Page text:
Dáil debates

Tuesday, 8 December 2015

Mental Health (Amendment) Bill 2008 [Seanad]: Second Stage


7:25 pm

Photo of Maureen O'SullivanMaureen O'Sullivan (Dublin Central, Independent) | Oireachtas source

When considering this Bill certain people come to mind - the Minister for her persistence on this issue, consultant psychiatrist Pat Bracken and the late John McCarthy of Mad Pride Ireland. Wherever he or his spirit is, he must be smiling and saying it is about time this has happened. We know how long he campaigned on this and of his total opposition to a system whereby doctors could administer treatments such as ECT without the patient's consent under certain circumstances. He was not opposed to the use of ECT, just the forced use of it.

I do not have the recent figures on ECT but some years ago there was a wide divergence among the counties where this was being administered. Some counties had a much higher rate of use than others. There was also a very high number of senior citizens. Undoubtedly, certain psychiatrists were exceptionally happy to administer ECT treatment. It is an invasive and controversial treatment. Despite what the Minister said, there is conflicting evidence about the benefits of ECT. There is evidence of the short-term benefits for a very small minority, but in the views of some people that does not justify the risks of memory loss and the slight, but significant, risk of death. While I welcome this Bill, a wider debate must be had about the use of ECT at all.

There is a need for advance directives so people who are in a position to make a decision that they never want to be given ECT at any point can know that their decision will be legally binding. It is immoral and surely unethical that a psychiatrist could decide on forced treatment. We should oppose any forced treatment at any stage as an abuse of human rights.

Nobody who is diagnosed with cancer is forced to take chemotherapy or radiotherapy. He or she discusses it and makes a decision. I hope no one lacking mental capacity has been forced into chemotherapy or radiotherapy at any point.

The late Joe McCarthy was very practical man with a lot of common sense. He spoke very clearly and passionately of his experience with mental health services. Sadly, he was in a position to compare mental health services with those dealing with physical health, as he contracted motor neuron disease, which led to his death. When he went to accident and emergency with a leg pain, his pulse, temperature and blood pressure were checked regularly and there were scans and X-rays. A tumour was found in his kidney and he was admitted to hospital and had more tests. A team of highly qualified medical experts looked at the test results and decided on an operation because the tumour was malignant. That had been suspected by the doctor at the first point of contact, who nevertheless insisted that all of those tests be carried out. When Mr. McCarthy presented to mental health services with a nervous breakdown, the psychiatrist decided after 20 minutes that he suffered from unipolar depression and prescribed medication. That contrast is stark. While progress is being made, there is a long way to go before those presenting with mental health issues get the range of care strategies available to those presenting with physical health issues. Pat Bracken spoke about the need for dignity, respect and time so that people presenting with mental health issues are listened to, feel empowered and are in control. A Vision for Change was highly lauded in 2006 as the guiding force but we are still looking at its implementation. We know what to do but it is taking a long time to do it. The basis must be equal rights for those with mental health issues. One of the ways to progress that is for an independent complaints mechanism to be put in place.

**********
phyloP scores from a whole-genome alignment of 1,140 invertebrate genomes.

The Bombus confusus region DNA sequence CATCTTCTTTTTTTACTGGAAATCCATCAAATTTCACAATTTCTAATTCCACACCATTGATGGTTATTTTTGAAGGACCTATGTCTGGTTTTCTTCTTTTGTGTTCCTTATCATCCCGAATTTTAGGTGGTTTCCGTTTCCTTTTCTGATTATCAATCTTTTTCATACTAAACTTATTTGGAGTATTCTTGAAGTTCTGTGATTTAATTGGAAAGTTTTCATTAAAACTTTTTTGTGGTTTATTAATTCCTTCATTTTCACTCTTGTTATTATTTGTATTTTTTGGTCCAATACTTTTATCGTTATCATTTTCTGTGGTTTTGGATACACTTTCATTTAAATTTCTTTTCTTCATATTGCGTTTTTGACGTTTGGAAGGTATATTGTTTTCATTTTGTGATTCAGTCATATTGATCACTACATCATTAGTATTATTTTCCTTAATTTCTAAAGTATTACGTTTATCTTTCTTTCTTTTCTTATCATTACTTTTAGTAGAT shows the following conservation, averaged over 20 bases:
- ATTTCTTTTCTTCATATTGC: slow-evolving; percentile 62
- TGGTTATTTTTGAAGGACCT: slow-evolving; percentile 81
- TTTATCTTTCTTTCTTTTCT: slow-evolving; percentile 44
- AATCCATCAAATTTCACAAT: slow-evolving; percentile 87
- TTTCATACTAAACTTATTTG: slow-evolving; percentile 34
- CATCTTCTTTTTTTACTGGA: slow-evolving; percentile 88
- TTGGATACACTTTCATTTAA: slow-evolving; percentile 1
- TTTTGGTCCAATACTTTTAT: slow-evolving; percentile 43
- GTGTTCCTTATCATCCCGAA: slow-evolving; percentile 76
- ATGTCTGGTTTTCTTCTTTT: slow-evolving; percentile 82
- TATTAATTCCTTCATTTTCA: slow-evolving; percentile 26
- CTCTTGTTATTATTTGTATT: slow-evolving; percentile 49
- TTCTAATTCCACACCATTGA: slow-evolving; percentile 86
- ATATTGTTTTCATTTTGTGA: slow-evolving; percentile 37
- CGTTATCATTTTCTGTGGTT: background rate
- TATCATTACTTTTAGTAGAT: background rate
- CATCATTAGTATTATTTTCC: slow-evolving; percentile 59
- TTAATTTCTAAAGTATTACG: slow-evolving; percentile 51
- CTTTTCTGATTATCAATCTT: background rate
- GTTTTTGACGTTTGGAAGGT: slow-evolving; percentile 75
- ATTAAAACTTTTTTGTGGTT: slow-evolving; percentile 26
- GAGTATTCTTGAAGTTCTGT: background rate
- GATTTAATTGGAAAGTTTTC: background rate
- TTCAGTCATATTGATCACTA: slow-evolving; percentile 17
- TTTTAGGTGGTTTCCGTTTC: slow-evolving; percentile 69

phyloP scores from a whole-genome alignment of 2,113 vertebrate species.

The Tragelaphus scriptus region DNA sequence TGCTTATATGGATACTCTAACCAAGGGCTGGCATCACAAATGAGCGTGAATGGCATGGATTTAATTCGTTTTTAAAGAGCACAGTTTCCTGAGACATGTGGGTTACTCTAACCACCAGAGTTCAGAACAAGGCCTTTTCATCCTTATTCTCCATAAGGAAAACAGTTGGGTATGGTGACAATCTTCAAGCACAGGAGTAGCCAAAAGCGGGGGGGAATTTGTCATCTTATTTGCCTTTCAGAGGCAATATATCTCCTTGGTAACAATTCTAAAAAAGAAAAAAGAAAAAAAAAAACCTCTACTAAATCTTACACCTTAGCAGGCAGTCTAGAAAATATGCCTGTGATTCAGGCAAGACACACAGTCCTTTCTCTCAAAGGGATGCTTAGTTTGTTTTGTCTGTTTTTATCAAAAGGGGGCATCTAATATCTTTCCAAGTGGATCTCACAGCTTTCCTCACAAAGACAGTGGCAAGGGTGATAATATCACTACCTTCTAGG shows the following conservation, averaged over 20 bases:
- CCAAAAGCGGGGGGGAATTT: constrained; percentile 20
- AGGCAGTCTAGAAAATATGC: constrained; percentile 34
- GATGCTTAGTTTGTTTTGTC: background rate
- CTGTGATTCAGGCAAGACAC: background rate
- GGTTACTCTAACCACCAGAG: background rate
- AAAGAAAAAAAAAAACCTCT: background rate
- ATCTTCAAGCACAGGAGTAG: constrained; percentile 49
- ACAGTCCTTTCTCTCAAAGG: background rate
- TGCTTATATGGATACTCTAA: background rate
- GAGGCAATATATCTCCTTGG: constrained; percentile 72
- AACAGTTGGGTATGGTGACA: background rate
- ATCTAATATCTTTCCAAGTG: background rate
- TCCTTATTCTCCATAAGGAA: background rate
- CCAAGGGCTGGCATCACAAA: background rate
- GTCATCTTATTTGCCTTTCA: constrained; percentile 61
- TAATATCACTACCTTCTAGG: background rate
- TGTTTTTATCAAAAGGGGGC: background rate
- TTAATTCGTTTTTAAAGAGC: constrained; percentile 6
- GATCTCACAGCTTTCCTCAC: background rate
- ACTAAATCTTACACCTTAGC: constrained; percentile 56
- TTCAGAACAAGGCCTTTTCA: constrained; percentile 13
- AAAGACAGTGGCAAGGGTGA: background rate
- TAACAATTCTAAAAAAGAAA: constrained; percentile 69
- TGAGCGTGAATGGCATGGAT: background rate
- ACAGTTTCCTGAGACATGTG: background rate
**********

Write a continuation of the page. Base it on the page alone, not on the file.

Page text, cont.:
I am a member of the Oireachtas group on mental health. Deputy Ó Caoláin, who is here, is also a member. We were able to agree a pre-budget submission to the effect that investing in mental health services meant savings in other areas such as housing, health care and social protection. We acknowledge as a group that progress has been made, but the strains are still there. Deaths from suicide and readmission rates to acute inpatient units are static. Staffing of mental health services is still below the recommended strengths. Primary care is not advancing as it should, even though we know that early intervention across the board, including in relation to mental health issues, is vital. Robert Frost, in his poem about stopping by woods, spoke of having "miles to go before I sleep." We are taking steps, but there are still miles to go before this issue is resolved.


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